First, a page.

Hidden Histories: Blessed and Cursed

This month I’ve watched two beautiful documentary films about artists – ‘Tish’, about the late Tish Murtha, documentary photographer, and ‘Amselm’, Wim Wenders film on Anselm Kiefer (who needs no introduction!).

Both films were wildly different and about wildly different people, but interestingly one thread wove it’s way through them both: which was the artists insistence on telling stories that were hidden or not talked about.

Tish Murtha was a working class woman (one of 10 children) born into poverty in the North East of England. By chance she found a camera in an empty house and her life changed from that moment on. Via a photography college course and later one of the only documentary photography courses in Britain at the time, in Aberystwyth, she ploughed a furrow on her own through Thatcherite Britain. She turned her camera most strikingly on her own community in the North East, showing the generation lost to poverty, unemployment and crime (some of the most moving interviews in the film are with her brothers and sisters, who, having obviously struggled through life, still look back in bewilderment at how their generation was so utterly abandoned).

Though, to paraphrase Hilary Mantel, ‘to be a woman and make it in the arts is one thing, but to be working class is quite another’. Despite some early ‘success’- gallery shows, commissions etc- Tish just couldn’t make a living from her art.

Partly due to her prickly nature (Tish often turned down opportunities if she felt that the people would just be looking at poverty as an aesthetic consideration- she was staunchly left wing), and partly due to the lack of model and aspiration for a working class artist, Tish spent much of her later life in poverty and all but stopped her photography. She died suddenly and early from a brain haemorrhage. Her daughter Ella has since published several books of her photographs, produced this film and continues to champion her mother and her art.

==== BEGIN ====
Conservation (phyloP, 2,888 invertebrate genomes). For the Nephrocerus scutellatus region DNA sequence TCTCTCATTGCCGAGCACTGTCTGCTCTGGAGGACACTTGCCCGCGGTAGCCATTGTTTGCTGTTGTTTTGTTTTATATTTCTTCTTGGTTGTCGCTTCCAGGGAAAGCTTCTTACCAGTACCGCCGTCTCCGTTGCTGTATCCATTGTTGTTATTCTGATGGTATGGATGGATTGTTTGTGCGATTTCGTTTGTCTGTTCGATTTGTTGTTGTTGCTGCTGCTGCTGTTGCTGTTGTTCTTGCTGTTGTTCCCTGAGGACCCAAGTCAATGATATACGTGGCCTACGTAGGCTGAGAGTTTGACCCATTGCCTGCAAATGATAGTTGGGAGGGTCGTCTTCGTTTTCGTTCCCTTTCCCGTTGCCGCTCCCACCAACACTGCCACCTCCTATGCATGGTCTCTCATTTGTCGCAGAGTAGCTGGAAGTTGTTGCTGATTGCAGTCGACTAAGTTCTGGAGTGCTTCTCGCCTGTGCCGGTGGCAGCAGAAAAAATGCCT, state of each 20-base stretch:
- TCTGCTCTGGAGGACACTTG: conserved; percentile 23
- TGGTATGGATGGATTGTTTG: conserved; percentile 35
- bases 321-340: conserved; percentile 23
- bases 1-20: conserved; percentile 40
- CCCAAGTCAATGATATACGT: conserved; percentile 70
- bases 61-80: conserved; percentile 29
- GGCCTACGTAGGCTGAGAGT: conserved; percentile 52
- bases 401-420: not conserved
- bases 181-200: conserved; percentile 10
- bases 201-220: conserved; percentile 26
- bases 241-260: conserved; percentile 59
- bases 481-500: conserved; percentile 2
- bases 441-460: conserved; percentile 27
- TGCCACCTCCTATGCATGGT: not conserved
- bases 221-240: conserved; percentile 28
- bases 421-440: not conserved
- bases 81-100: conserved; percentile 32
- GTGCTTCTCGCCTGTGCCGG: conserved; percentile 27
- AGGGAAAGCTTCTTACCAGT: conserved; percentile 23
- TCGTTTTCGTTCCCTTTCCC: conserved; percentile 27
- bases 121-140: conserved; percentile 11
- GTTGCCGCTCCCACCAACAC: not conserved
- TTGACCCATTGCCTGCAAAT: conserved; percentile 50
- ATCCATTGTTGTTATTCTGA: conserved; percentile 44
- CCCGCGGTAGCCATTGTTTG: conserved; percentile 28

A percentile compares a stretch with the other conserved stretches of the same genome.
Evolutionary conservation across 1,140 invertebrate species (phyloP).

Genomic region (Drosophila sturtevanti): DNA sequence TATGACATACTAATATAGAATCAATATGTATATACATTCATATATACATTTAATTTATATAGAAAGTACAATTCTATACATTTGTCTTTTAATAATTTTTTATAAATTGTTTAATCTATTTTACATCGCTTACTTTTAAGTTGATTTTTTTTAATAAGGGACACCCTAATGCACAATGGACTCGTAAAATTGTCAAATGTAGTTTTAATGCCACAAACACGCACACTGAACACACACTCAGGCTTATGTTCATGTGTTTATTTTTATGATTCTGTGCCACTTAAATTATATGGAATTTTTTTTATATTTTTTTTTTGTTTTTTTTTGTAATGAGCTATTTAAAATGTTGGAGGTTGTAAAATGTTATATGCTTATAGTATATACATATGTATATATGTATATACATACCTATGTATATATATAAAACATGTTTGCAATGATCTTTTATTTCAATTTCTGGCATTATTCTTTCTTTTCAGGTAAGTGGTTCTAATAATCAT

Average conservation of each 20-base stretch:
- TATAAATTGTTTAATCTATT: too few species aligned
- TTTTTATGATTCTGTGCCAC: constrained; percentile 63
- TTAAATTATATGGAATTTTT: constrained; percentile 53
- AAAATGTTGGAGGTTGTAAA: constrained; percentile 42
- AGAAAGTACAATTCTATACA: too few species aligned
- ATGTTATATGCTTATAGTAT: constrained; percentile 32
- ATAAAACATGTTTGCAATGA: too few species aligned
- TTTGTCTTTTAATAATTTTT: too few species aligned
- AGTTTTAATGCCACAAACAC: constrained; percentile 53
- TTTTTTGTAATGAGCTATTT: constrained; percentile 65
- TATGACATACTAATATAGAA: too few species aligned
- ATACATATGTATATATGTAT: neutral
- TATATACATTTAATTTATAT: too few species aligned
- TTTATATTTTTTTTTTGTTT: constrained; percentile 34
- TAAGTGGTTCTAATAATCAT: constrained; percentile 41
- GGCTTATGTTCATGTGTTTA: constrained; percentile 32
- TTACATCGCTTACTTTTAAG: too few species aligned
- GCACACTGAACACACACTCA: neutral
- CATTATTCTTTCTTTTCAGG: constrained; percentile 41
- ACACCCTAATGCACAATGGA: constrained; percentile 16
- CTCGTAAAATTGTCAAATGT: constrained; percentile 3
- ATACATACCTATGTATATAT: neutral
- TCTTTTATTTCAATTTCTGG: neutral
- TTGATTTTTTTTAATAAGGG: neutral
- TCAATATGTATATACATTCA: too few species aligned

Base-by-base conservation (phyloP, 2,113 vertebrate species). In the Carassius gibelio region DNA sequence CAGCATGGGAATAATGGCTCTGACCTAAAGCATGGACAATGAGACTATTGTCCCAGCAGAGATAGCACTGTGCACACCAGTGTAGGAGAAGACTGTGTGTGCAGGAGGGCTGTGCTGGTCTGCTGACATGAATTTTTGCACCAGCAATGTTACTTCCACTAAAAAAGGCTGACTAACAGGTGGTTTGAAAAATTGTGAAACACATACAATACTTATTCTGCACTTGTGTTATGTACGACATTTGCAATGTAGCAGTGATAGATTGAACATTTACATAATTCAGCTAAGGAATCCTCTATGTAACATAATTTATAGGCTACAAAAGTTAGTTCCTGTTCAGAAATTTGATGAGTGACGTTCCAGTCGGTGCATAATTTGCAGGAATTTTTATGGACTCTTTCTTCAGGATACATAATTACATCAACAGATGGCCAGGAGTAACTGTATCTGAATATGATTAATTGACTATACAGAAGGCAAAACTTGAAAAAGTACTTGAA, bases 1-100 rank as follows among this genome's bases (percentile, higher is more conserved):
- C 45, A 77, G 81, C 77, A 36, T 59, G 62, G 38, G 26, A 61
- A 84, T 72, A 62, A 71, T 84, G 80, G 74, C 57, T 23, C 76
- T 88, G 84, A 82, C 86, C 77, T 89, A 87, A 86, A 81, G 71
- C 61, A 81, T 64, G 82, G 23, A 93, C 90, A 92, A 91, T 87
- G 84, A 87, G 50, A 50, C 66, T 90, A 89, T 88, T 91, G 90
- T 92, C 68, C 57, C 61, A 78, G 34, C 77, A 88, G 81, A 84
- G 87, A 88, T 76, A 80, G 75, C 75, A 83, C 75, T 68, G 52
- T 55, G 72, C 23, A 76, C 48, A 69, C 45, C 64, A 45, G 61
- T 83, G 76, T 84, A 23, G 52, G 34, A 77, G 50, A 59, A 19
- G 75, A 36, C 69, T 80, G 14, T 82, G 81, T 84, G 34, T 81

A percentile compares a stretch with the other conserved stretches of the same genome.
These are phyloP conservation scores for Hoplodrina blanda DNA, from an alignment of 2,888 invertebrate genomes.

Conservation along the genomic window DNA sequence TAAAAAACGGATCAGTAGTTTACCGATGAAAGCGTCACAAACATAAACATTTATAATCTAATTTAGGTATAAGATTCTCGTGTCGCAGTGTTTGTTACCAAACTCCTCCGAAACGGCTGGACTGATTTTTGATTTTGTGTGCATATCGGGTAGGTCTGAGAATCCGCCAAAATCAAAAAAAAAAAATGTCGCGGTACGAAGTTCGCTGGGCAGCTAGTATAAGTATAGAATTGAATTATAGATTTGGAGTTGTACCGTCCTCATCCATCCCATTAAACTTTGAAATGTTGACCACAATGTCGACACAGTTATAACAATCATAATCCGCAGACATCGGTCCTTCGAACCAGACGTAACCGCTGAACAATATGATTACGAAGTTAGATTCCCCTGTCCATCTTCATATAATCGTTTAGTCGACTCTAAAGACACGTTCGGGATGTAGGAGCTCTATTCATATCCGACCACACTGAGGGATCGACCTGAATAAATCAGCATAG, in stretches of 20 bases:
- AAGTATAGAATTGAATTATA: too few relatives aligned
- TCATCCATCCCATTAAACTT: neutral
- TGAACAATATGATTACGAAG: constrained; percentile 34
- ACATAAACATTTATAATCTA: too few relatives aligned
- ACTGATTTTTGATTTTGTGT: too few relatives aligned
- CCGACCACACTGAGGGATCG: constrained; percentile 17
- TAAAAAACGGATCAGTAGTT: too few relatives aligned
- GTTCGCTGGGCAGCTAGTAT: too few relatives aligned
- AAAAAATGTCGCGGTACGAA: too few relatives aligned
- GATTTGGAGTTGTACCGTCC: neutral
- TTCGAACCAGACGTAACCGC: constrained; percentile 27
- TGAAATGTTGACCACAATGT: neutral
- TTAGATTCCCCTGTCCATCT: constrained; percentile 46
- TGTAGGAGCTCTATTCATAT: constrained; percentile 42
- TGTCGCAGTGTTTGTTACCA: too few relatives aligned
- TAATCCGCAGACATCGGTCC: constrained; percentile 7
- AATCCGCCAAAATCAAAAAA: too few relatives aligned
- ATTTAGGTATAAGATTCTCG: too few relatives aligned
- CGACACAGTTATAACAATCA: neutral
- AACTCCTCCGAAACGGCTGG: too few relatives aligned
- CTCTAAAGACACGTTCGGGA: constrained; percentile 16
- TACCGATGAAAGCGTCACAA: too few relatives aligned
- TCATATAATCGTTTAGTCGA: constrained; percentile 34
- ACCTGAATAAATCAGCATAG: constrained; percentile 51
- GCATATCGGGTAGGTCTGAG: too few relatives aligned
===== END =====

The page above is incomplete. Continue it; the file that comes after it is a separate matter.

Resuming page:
Though her early death was a tragedy, what seems just as tragic is the cessation of her photography. This is a film about working class heroes, that never quite made it, that fade away. For one brief and wonderful moment, Tish shone a blindingly bright light on another world, a world within our world, a world that, though it’s right in front of us, we choose not to see. Because she wasn’t able to sustain that light, doesn’t invalidate or discredit these tremendous photographs.

‘Anselm’, of course, is another creature altogether- a behemoth one might say. Big art, big ego, big warehouses of art, big ideas. Everything is big, it seems, in Anselm Kiefer’s world. And yet, Wim Wenders films him mainly when quiet or in contemplation, often cycling around his vast warehouse of art, as if it all got a bit out of control and now the art does it’s own thing.

Using footage from other documentaries about Kiefer from his early years onwards, Wenders shows us his early promise, his early and constant urge to be outside the big cities and ‘the art world’, and his wanting to turn towards the elephant in the room in post-war Germany- the legacy of the Second World War.

His photographs of himself doing a Nazi salute in various different locations around Europe was his way of opening the conversation- he explains the almost total blanket silence and shame around Nazism during his formative years in the 50s and 60s.

Again and again, he turns towards these uncomfortable truths. Even his landscapes are an attempt to look at what happens to a land once it has been through total war and the devastation of the war, both physically and psychologically.

His images and installations are beautiful in their darkness. Everything is so grand in scale that it can be hard to remember that, as the artist himself says, he’s just trying to look at and talk about things that can’t be talked about. And that, after all, is the purpose and delight of art.

Both these artists, so different in nature, insist, stubbornly, that we must look at that which we, and society, are choosing not to. Because if we don’t we’re not seeing the whole truth and we will repeat ourselves.

One of these artists was born into a liberal middle class family at the end of the Second World War (1945) and the other into a working class family on the cusp of a catastrophe for the working classes of Northern England. Both have used what they’ve been blessed and cursed with to make great, change-making art.